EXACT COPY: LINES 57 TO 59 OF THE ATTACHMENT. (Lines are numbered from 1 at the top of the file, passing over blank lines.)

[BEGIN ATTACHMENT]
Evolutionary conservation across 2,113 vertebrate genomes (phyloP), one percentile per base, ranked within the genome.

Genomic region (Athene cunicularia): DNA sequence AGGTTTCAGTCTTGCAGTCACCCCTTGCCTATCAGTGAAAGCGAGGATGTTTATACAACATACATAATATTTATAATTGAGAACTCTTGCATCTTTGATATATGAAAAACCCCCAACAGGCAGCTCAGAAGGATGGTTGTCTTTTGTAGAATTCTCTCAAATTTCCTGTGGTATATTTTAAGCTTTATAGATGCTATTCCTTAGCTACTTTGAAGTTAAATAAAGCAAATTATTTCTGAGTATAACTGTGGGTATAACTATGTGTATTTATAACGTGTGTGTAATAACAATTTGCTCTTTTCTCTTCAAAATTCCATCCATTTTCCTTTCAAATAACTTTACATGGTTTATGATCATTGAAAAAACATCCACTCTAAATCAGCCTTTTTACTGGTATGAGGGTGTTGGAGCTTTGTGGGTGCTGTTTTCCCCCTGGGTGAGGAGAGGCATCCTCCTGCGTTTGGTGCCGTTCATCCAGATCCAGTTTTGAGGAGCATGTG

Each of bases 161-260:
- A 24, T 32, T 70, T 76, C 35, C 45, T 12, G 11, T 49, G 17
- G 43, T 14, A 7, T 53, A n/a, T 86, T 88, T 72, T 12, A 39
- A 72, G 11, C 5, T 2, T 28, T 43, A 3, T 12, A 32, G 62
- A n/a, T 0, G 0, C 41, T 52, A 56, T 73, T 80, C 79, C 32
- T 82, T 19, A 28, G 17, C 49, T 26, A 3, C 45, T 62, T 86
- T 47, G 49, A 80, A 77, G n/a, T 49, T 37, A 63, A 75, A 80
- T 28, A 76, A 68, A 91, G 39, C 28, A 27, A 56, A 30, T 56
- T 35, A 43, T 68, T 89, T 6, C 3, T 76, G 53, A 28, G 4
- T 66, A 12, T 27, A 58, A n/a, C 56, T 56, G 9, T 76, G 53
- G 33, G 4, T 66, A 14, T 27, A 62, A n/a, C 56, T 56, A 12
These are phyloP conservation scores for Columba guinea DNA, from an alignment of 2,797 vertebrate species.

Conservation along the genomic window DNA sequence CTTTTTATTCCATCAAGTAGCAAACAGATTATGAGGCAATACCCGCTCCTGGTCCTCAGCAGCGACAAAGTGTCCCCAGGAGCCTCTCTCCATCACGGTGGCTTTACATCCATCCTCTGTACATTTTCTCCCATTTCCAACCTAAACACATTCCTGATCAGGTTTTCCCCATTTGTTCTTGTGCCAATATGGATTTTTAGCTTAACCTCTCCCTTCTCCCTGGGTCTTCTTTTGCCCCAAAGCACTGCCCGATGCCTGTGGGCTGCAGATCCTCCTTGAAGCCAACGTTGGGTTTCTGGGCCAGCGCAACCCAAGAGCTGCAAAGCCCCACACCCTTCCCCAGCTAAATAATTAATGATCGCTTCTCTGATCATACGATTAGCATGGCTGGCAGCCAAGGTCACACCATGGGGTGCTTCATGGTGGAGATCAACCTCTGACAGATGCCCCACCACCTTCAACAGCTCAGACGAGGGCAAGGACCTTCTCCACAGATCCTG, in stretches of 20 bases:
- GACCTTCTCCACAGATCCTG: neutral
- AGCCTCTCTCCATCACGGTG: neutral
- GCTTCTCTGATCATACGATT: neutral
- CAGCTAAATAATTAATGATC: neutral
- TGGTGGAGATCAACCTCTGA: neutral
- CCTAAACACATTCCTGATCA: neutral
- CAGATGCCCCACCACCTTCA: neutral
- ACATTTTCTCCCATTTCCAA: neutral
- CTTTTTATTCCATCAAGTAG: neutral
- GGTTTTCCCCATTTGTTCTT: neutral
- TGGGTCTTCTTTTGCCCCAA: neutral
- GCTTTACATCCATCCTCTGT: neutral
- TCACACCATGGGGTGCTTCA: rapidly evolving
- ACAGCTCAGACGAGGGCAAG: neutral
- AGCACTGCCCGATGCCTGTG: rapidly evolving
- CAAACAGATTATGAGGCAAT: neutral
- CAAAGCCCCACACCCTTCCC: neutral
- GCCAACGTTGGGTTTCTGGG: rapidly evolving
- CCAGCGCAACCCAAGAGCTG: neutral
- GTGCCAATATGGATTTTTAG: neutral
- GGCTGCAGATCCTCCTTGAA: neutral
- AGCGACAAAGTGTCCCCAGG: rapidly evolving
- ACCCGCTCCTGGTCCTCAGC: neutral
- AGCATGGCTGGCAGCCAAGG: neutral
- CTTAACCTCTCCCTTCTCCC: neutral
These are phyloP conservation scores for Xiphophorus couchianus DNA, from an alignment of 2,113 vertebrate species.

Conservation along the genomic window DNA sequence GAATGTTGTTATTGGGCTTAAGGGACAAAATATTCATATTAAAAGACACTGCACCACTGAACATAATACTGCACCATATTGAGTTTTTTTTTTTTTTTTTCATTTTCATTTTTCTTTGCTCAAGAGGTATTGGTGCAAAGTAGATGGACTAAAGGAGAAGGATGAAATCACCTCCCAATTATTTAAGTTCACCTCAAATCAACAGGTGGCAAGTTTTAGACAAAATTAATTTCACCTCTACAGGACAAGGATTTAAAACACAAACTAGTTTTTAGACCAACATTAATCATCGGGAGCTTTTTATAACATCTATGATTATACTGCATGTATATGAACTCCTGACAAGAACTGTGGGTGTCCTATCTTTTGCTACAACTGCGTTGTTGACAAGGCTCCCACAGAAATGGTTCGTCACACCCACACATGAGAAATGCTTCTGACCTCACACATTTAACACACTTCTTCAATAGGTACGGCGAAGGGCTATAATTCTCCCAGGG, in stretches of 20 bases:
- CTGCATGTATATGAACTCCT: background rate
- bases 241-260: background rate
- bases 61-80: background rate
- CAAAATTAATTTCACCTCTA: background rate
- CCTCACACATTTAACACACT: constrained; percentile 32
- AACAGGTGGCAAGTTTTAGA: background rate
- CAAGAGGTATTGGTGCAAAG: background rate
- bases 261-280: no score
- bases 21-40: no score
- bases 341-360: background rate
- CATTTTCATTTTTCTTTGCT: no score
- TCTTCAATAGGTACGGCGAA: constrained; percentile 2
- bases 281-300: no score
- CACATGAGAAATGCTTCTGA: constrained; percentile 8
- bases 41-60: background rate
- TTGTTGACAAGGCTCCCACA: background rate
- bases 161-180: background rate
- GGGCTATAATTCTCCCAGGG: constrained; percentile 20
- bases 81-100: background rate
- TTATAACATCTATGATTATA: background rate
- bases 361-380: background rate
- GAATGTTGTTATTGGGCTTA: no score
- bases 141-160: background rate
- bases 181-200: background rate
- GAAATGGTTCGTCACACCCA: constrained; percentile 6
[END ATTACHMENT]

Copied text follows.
- bases 41-60: background rate
- TTGTTGACAAGGCTCCCACA: background rate
- bases 161-180: background rate